Why Do So Few Blacks Study Creative Writing?: Poetry by Cornelius Eady
In June 2011, Sampsonia Way asked poet Cornelius Eady if there was a personal story that made him believe Cave Canem, an organization of African-American poets he co-founded in 1996, was an indispensable institution in the United States. Eady sent back the following poem, from his third book The Gathering of My Name (CMU press, 1991), as his response.
Why Do So Few Blacks Study Creative Writing?
Always the same, sweet hurt,
The understanding that settles in the eyes
Sooner or later, at the end of class,
In the silence cooling in the room.
Sooner or later it comes to this,
You stand face to face with your
Younger face and you have to answer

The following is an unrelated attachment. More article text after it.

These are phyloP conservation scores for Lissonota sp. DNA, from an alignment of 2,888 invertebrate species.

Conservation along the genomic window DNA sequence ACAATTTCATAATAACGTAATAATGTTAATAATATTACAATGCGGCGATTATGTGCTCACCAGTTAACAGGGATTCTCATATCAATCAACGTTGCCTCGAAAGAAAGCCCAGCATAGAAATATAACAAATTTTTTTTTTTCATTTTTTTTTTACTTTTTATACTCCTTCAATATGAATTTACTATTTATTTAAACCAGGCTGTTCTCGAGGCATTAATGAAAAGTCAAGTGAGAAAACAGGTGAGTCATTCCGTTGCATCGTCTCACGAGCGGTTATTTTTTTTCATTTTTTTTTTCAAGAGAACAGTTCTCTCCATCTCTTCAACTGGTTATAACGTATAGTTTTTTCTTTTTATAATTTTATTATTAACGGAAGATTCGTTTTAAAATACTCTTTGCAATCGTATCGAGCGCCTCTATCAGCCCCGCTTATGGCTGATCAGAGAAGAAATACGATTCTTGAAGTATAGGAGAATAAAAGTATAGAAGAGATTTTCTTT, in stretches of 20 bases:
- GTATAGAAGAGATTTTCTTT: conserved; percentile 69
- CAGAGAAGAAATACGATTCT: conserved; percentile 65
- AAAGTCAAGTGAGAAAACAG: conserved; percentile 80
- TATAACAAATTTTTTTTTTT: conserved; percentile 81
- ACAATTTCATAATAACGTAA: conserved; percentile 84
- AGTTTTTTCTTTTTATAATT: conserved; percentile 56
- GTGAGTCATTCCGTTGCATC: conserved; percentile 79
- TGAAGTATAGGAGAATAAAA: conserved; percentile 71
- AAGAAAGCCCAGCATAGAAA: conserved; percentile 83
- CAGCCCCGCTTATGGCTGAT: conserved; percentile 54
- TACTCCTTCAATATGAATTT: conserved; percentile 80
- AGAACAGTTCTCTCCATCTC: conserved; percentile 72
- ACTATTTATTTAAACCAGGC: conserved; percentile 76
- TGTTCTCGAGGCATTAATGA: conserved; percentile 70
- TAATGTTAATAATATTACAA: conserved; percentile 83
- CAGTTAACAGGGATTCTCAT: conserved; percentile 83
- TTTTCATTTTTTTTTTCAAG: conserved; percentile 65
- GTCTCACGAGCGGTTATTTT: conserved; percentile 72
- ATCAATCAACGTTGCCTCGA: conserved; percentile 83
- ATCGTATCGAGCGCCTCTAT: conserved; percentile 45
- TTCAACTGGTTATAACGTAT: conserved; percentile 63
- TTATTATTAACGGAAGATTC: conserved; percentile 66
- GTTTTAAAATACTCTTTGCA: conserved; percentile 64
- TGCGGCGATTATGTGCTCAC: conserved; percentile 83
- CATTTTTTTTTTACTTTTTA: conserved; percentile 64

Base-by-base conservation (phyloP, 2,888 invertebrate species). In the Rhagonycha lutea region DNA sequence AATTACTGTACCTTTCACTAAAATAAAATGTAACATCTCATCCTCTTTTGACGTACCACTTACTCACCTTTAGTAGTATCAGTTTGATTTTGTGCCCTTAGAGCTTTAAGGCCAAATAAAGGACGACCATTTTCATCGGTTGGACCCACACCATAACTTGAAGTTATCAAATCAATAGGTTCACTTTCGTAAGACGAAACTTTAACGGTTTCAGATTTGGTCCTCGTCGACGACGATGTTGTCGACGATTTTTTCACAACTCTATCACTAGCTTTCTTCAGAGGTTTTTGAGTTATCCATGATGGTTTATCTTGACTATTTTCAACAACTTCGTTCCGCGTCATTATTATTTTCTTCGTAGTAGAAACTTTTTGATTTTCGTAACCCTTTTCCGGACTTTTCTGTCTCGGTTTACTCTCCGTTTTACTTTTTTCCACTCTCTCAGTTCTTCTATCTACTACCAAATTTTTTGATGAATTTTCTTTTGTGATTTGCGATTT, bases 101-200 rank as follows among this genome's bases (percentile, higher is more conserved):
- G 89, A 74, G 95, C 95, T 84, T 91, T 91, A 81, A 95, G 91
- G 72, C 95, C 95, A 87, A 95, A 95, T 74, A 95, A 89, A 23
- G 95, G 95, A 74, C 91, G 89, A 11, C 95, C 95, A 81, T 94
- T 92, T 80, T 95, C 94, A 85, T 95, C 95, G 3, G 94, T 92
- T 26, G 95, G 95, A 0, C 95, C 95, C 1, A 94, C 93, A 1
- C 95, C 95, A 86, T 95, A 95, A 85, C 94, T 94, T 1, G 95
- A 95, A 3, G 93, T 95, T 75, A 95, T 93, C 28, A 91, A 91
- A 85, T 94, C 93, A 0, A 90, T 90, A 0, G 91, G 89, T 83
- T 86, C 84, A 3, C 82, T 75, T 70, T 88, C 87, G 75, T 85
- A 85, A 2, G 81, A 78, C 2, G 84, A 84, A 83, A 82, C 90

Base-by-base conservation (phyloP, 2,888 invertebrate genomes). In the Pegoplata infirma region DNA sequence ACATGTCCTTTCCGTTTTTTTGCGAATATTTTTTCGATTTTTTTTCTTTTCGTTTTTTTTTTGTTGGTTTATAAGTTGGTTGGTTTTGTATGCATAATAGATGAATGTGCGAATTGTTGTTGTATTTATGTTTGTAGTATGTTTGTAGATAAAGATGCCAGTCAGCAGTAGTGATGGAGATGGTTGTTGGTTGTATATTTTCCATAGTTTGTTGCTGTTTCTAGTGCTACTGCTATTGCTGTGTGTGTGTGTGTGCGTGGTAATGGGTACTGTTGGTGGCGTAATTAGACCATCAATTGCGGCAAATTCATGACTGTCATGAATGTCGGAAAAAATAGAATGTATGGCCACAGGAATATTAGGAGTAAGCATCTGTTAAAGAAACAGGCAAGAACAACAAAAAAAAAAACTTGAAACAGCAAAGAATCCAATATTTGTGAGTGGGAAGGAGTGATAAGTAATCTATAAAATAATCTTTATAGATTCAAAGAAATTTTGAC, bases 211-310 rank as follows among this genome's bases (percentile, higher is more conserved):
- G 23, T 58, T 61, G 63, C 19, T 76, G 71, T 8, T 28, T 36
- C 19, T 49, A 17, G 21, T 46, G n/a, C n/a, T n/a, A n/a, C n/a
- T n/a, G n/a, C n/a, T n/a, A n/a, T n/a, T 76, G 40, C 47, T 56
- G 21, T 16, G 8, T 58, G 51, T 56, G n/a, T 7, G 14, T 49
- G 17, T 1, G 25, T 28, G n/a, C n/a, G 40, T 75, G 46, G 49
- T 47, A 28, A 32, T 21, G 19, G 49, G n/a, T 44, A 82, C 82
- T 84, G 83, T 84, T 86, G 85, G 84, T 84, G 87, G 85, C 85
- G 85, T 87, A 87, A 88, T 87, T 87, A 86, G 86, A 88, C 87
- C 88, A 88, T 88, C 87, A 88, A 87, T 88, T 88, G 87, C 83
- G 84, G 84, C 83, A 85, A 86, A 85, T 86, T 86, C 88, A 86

A student, a young woman this time,
And you’re alone in the classroom
Or in your office, a day or so later,
And she has to know, if all music
Begins equal, why this poem of hers
Needed a passport, a glossary,
A disclaimer. It was if I were…
What? Talking for the first time?
Giving yourself up? Away?
There are worlds, and there are worlds
She reminds you. She needs to know
What’s wrong with me? and you want
To crowbar or spade her hurt
To the air. You want photosynthesis
To break it down to an organic language,
You want to shake I hear you
Into her ear, armor her life
With permission. Really, what
Can I say? That if she chooses
To remain here the term
Neighborhood will always have
A foreign stress, that there
Will always be the moment
The small, hard details
Of your life will be made
To circle their wagons?
Read Sampsonia Way‘s interview with Cornelius Eady.